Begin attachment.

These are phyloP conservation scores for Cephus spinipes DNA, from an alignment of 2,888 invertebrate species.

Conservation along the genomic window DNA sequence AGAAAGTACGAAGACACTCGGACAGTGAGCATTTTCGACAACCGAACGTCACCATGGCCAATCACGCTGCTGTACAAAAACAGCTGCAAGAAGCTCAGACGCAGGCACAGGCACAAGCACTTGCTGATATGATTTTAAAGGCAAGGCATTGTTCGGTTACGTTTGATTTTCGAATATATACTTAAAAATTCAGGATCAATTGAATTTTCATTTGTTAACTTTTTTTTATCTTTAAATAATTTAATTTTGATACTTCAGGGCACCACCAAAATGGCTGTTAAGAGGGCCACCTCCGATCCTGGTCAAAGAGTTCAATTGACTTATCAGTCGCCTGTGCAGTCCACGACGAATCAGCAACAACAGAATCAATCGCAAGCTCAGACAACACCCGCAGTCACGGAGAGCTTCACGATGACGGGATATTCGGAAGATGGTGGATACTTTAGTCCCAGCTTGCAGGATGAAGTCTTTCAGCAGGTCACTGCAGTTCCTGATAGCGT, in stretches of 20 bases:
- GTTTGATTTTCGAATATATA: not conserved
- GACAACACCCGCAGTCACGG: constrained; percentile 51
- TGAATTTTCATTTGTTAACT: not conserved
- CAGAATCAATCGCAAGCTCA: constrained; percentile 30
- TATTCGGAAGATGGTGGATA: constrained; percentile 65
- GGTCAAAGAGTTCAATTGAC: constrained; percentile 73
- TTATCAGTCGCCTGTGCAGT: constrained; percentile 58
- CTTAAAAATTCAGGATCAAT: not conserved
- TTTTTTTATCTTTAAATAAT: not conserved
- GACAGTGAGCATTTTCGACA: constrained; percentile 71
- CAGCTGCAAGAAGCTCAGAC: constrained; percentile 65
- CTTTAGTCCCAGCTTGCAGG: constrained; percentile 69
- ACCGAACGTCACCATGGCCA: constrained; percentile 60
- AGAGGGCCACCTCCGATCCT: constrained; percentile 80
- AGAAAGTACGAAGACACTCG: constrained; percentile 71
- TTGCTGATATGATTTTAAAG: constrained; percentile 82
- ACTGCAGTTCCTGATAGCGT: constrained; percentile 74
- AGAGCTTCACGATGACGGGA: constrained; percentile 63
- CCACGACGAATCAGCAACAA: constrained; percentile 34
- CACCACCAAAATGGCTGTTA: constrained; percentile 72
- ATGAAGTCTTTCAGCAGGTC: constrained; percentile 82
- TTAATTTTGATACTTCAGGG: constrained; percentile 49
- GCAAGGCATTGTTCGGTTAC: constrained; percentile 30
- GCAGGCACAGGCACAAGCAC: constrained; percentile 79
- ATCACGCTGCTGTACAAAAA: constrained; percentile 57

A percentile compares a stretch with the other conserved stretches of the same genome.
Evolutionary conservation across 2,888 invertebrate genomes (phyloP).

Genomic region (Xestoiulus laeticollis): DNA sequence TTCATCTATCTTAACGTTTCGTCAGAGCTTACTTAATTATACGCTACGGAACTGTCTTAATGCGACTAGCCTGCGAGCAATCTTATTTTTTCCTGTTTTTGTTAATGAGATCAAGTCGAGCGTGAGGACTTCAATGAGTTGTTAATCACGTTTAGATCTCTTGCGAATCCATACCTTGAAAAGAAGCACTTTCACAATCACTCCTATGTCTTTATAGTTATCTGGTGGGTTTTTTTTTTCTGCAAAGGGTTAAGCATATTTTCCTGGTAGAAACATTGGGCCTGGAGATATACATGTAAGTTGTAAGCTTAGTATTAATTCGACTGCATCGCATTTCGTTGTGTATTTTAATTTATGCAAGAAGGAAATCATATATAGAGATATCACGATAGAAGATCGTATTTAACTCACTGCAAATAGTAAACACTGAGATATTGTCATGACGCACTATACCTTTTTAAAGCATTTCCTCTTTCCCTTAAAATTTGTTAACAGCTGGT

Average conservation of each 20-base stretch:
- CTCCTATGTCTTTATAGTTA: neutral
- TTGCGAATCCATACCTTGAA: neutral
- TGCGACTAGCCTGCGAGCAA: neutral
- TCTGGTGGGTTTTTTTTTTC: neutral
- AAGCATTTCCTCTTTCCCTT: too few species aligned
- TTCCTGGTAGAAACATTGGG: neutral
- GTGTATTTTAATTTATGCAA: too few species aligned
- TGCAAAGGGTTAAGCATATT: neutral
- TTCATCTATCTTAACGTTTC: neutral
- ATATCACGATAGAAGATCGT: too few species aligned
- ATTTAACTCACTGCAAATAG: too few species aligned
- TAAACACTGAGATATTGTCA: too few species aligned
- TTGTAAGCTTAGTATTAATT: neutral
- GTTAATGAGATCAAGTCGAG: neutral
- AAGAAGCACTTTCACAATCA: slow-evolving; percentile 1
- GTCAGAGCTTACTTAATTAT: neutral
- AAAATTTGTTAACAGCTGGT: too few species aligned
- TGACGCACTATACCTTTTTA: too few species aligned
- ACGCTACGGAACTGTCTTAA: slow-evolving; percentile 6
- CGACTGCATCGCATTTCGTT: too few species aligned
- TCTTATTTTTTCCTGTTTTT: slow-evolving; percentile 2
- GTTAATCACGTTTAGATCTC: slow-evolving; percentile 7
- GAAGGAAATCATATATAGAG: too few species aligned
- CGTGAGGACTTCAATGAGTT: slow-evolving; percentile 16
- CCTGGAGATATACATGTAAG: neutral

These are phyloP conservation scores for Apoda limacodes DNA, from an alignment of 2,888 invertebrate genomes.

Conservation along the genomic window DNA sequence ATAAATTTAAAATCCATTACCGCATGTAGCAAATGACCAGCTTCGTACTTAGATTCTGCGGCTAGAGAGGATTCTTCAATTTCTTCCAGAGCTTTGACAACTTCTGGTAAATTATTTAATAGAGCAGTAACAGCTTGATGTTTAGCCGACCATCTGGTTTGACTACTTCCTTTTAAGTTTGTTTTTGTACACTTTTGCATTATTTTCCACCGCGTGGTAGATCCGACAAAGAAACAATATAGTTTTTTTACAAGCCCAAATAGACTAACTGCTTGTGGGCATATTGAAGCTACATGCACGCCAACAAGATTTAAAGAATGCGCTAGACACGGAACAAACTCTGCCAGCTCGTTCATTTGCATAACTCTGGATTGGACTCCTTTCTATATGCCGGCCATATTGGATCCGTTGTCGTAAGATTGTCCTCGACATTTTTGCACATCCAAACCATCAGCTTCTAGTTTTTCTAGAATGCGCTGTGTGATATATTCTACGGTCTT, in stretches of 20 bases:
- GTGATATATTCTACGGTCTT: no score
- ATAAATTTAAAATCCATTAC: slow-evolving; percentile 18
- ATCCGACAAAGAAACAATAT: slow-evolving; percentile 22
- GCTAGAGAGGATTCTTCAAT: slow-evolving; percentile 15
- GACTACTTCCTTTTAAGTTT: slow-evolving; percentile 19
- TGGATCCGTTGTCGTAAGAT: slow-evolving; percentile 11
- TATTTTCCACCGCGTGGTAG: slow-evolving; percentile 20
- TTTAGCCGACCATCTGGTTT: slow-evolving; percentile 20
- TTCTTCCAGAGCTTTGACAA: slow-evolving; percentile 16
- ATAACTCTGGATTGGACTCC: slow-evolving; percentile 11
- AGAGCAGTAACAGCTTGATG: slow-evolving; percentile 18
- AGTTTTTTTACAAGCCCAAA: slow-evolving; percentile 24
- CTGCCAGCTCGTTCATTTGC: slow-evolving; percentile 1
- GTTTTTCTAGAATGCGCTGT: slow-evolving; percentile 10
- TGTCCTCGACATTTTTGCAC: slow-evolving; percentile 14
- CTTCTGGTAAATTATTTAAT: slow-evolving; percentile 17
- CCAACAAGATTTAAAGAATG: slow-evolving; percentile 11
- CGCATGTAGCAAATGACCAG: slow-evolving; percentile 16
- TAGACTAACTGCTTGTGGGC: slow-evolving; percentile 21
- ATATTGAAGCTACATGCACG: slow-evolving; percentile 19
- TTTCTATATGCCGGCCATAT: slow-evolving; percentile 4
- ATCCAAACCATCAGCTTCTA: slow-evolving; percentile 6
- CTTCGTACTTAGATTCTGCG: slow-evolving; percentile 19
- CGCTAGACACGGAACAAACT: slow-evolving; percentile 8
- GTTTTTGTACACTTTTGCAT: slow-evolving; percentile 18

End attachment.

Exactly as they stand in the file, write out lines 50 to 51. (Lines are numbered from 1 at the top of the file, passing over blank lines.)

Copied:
- ACGCTACGGAACTGTCTTAA: slow-evolving; percentile 6
- CGACTGCATCGCATTTCGTT: too few species aligned